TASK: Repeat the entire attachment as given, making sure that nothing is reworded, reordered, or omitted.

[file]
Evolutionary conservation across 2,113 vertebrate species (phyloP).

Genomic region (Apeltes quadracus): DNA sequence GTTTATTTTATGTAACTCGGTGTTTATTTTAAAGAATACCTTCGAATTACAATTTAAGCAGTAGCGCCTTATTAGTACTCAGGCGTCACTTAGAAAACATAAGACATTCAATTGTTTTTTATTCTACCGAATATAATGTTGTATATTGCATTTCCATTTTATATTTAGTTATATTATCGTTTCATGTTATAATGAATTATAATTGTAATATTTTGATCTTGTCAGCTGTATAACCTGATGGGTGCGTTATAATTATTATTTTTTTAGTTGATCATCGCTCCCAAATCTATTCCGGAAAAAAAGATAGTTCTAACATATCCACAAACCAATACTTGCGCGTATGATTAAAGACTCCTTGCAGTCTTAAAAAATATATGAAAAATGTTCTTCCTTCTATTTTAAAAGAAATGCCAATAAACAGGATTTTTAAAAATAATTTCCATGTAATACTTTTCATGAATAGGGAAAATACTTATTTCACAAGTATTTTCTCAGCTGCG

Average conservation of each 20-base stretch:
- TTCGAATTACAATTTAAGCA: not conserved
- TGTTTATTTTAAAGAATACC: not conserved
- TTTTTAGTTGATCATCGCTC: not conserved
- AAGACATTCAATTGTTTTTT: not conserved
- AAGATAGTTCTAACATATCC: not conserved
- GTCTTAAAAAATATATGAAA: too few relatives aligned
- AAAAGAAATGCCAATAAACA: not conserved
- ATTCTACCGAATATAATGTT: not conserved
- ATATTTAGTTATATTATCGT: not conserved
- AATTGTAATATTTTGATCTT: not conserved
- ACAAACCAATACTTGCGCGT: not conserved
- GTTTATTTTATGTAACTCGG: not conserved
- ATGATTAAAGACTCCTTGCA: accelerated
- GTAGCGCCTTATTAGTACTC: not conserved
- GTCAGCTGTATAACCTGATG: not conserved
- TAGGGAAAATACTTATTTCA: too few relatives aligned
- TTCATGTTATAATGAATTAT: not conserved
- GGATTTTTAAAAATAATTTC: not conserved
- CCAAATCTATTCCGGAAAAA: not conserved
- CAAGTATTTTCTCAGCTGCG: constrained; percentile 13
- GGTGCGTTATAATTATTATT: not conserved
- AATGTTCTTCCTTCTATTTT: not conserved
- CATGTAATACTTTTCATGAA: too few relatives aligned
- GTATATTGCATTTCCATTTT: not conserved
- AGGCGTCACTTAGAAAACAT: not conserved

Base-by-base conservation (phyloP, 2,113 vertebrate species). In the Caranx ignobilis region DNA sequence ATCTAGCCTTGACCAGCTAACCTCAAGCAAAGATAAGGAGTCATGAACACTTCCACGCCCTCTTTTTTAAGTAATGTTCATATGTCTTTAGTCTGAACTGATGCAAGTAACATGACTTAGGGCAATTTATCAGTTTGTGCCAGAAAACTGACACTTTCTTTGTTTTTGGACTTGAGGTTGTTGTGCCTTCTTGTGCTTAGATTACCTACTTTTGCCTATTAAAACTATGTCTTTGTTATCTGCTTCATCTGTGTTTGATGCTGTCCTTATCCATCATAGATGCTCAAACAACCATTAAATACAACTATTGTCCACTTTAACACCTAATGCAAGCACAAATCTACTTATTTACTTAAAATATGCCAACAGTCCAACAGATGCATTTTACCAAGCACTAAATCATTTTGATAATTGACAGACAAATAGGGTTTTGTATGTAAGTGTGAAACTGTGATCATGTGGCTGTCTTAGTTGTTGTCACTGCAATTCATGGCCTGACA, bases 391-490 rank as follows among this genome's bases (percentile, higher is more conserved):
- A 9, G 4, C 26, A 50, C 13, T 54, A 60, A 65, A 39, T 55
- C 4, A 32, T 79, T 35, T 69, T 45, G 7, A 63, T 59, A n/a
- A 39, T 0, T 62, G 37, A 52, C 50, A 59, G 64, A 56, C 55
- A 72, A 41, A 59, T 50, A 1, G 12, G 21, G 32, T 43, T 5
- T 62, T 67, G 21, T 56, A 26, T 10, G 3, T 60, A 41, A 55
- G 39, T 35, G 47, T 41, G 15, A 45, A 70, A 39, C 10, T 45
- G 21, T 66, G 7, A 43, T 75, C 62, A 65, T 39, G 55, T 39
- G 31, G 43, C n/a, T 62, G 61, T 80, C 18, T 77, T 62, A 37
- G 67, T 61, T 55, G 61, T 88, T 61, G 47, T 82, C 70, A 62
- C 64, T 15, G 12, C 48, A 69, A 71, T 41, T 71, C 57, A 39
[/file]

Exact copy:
Evolutionary conservation across 2,113 vertebrate species (phyloP).

Genomic region (Apeltes quadracus): DNA sequence GTTTATTTTATGTAACTCGGTGTTTATTTTAAAGAATACCTTCGAATTACAATTTAAGCAGTAGCGCCTTATTAGTACTCAGGCGTCACTTAGAAAACATAAGACATTCAATTGTTTTTTATTCTACCGAATATAATGTTGTATATTGCATTTCCATTTTATATTTAGTTATATTATCGTTTCATGTTATAATGAATTATAATTGTAATATTTTGATCTTGTCAGCTGTATAACCTGATGGGTGCGTTATAATTATTATTTTTTTAGTTGATCATCGCTCCCAAATCTATTCCGGAAAAAAAGATAGTTCTAACATATCCACAAACCAATACTTGCGCGTATGATTAAAGACTCCTTGCAGTCTTAAAAAATATATGAAAAATGTTCTTCCTTCTATTTTAAAAGAAATGCCAATAAACAGGATTTTTAAAAATAATTTCCATGTAATACTTTTCATGAATAGGGAAAATACTTATTTCACAAGTATTTTCTCAGCTGCG

Average conservation of each 20-base stretch:
- TTCGAATTACAATTTAAGCA: not conserved
- TGTTTATTTTAAAGAATACC: not conserved
- TTTTTAGTTGATCATCGCTC: not conserved
- AAGACATTCAATTGTTTTTT: not conserved
- AAGATAGTTCTAACATATCC: not conserved
- GTCTTAAAAAATATATGAAA: too few relatives aligned
- AAAAGAAATGCCAATAAACA: not conserved
- ATTCTACCGAATATAATGTT: not conserved
- ATATTTAGTTATATTATCGT: not conserved
- AATTGTAATATTTTGATCTT: not conserved
- ACAAACCAATACTTGCGCGT: not conserved
- GTTTATTTTATGTAACTCGG: not conserved
- ATGATTAAAGACTCCTTGCA: accelerated
- GTAGCGCCTTATTAGTACTC: not conserved
- GTCAGCTGTATAACCTGATG: not conserved
- TAGGGAAAATACTTATTTCA: too few relatives aligned
- TTCATGTTATAATGAATTAT: not conserved
- GGATTTTTAAAAATAATTTC: not conserved
- CCAAATCTATTCCGGAAAAA: not conserved
- CAAGTATTTTCTCAGCTGCG: constrained; percentile 13
- GGTGCGTTATAATTATTATT: not conserved
- AATGTTCTTCCTTCTATTTT: not conserved
- CATGTAATACTTTTCATGAA: too few relatives aligned
- GTATATTGCATTTCCATTTT: not conserved
- AGGCGTCACTTAGAAAACAT: not conserved

Base-by-base conservation (phyloP, 2,113 vertebrate species). In the Caranx ignobilis region DNA sequence ATCTAGCCTTGACCAGCTAACCTCAAGCAAAGATAAGGAGTCATGAACACTTCCACGCCCTCTTTTTTAAGTAATGTTCATATGTCTTTAGTCTGAACTGATGCAAGTAACATGACTTAGGGCAATTTATCAGTTTGTGCCAGAAAACTGACACTTTCTTTGTTTTTGGACTTGAGGTTGTTGTGCCTTCTTGTGCTTAGATTACCTACTTTTGCCTATTAAAACTATGTCTTTGTTATCTGCTTCATCTGTGTTTGATGCTGTCCTTATCCATCATAGATGCTCAAACAACCATTAAATACAACTATTGTCCACTTTAACACCTAATGCAAGCACAAATCTACTTATTTACTTAAAATATGCCAACAGTCCAACAGATGCATTTTACCAAGCACTAAATCATTTTGATAATTGACAGACAAATAGGGTTTTGTATGTAAGTGTGAAACTGTGATCATGTGGCTGTCTTAGTTGTTGTCACTGCAATTCATGGCCTGACA, bases 391-490 rank as follows among this genome's bases (percentile, higher is more conserved):
- A 9, G 4, C 26, A 50, C 13, T 54, A 60, A 65, A 39, T 55
- C 4, A 32, T 79, T 35, T 69, T 45, G 7, A 63, T 59, A n/a
- A 39, T 0, T 62, G 37, A 52, C 50, A 59, G 64, A 56, C 55
- A 72, A 41, A 59, T 50, A 1, G 12, G 21, G 32, T 43, T 5
- T 62, T 67, G 21, T 56, A 26, T 10, G 3, T 60, A 41, A 55
- G 39, T 35, G 47, T 41, G 15, A 45, A 70, A 39, C 10, T 45
- G 21, T 66, G 7, A 43, T 75, C 62, A 65, T 39, G 55, T 39
- G 31, G 43, C n/a, T 62, G 61, T 80, C 18, T 77, T 62, A 37
- G 67, T 61, T 55, G 61, T 88, T 61, G 47, T 82, C 70, A 62
- C 64, T 15, G 12, C 48, A 69, A 71, T 41, T 71, C 57, A 39